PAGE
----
It’s a short legislative session, but water protection should be part of the discussion.
It should be on the legislative agenda
While raising the minimum wage and allocating funds for emergency propane are important items on the legislative agenda, there is another issue that affects us all: the protection of our waterways from agricultural pollution. They have become increasingly threatened by excess levels of nitrogen and phosphorous pollution, with more than 3,500 bodies of water in the state being considered “impaired.” Agriculture is the primary cause, accounting for around 72 percent of nitrogen pollution in a given year, but it goes largely unregulated by our government.
One bill proposed by Rep. Peter Fischer, DFL-Maplewood, would reinstate the Legislative Water Commission, a 12-member panel tasked with addressing issues involved with water management. This commission would allow for a much more unified approach to water protection. Something else that is desperately needed is nutrient standards for our rivers, which would aid in the creation of cleanup plans. These are all things the governor and the Legislature should be concerned about.
Lucas Melby, St. Paul
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I am one of the scientists who did the research for the Minnesota Pollution Control Agency to evaluate the current sulfate standard for wild rice waters (Sulfate limit in the works to protect wild rice harvest,” Feb. 26). As a scientist, I welcome constructive and responsible criticism of my research, because that always helps improve it. The Chamber of Commerce recently issued a review of our work that disputes the need for any sulfate standard for wild rice, contrary to our findings. Were a sulfate standard for wild rice to be set, the chamber recommends a concentration of 1,600 milligrams per liter. Not only is this more than 100 times the current standard of 10 milligrams per liter, it is more than six times the Environment Protection Agency’s drinking-water standard.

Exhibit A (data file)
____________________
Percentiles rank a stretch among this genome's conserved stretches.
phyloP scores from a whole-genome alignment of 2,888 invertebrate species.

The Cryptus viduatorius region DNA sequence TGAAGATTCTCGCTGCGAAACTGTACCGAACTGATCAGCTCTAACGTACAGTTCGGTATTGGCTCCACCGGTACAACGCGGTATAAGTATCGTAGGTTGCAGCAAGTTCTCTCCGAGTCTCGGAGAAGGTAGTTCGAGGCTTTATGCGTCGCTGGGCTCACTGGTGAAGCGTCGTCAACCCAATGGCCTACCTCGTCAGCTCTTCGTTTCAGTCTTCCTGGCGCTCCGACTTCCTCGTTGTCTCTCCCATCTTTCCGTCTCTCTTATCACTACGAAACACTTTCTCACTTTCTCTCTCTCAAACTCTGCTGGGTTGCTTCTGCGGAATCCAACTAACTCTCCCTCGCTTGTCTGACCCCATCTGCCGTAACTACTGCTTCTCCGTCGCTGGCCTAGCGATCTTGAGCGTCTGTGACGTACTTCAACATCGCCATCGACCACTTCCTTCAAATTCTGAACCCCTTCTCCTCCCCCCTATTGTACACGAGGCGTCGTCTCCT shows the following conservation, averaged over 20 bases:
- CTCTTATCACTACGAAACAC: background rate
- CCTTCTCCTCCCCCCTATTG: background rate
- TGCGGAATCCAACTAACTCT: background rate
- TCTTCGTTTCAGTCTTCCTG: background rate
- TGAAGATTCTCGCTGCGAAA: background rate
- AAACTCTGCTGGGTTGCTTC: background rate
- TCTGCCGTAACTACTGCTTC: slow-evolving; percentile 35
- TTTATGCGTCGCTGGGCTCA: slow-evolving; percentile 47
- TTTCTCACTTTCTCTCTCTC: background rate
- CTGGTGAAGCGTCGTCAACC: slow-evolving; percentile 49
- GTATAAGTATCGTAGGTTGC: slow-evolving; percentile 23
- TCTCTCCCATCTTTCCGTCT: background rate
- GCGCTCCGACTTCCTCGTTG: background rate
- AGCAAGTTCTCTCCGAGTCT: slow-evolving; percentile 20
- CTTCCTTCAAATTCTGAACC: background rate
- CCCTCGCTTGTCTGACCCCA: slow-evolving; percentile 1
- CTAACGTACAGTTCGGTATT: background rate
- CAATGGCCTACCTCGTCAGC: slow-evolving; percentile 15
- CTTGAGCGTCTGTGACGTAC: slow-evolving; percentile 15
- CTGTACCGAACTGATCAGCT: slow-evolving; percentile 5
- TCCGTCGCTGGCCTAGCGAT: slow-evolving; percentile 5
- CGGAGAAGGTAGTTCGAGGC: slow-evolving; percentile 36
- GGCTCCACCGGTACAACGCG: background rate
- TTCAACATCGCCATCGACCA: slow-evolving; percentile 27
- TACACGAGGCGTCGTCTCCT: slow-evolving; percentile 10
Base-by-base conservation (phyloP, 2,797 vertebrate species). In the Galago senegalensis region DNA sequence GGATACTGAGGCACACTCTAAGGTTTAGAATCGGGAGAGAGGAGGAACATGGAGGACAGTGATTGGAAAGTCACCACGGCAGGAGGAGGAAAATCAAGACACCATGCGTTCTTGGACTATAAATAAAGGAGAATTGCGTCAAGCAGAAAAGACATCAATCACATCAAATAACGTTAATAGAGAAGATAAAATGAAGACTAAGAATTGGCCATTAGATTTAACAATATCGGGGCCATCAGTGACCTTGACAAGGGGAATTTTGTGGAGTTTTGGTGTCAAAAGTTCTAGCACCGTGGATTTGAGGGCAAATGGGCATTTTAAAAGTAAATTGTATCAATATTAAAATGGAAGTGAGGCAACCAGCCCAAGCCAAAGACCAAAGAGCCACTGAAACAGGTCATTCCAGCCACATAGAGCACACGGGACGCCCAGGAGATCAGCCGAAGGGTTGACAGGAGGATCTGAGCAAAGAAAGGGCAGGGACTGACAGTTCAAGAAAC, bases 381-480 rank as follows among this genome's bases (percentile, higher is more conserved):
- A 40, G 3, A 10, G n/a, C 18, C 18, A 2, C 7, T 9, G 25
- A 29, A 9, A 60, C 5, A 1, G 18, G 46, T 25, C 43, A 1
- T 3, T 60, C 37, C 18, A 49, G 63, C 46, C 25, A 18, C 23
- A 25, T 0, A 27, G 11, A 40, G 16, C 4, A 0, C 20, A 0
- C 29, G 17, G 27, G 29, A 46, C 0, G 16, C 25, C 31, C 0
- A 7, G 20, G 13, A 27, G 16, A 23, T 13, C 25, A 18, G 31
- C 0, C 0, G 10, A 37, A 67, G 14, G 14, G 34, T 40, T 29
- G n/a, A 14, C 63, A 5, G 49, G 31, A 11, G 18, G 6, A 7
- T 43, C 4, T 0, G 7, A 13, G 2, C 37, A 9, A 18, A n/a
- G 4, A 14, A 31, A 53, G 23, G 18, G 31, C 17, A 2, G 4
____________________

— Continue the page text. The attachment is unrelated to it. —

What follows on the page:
The EPA and the World Health Organization caution that drinking water with sulfate concentrations that high could have a serious laxative effect, especially in infants and children, older people and farm animals, with likely dehydration to follow. At the very least, the water would have a very bitter, metallic taste. Discharging such water into lakes and streams could place a burden on downstream municipal treatment plants to reduce the sulfate to make the water palatable and safe. Does the Chamber of Commerce really propose that water with sulfate concentrations this high be discharged into Minnesota’s lakes and streams? I suspect that the tourism industry, municipalities and farmers might not agree.
John Pastor, Duluth
Story on zebra mussels omitted key information
Unfortunately, the March 2 article about an unobtrusive method for killing zebra mussels edited critical information from the original New York Times publication. Daniel P. Molloy and his team are now working on another possible control agent (a parasite) for zebra mussels rather than Zequanox. Why? Because Zequanox, the bacterial agent Molloy discovered, is not effective in open water.
Molloy, when interviewed for a position with the University of Minnesota’s Aquatic Invasive Species Research Center last fall, proposed to conduct research on parasites, but not on Zequanox. Why? Because, due primarily to its cost, he doesn’t believe Zequanox will be practical to use for control of these mussels throughout entire lake systems. The Lake Carlos results further bear this out; 90 percent of zebra mussels were killed in containers, not in open water. So, yes, Zequanox kills zebra mussels, but not enough to be promising for lakewide controls. Excluding critical parts of the story, we were given false hope. Safe, effective and affordable zebra mussel controls are a long way off.
DICK OSGOOD, Shorewood
AFFORDABLE CARE ACT
Administration’s moves are purely political
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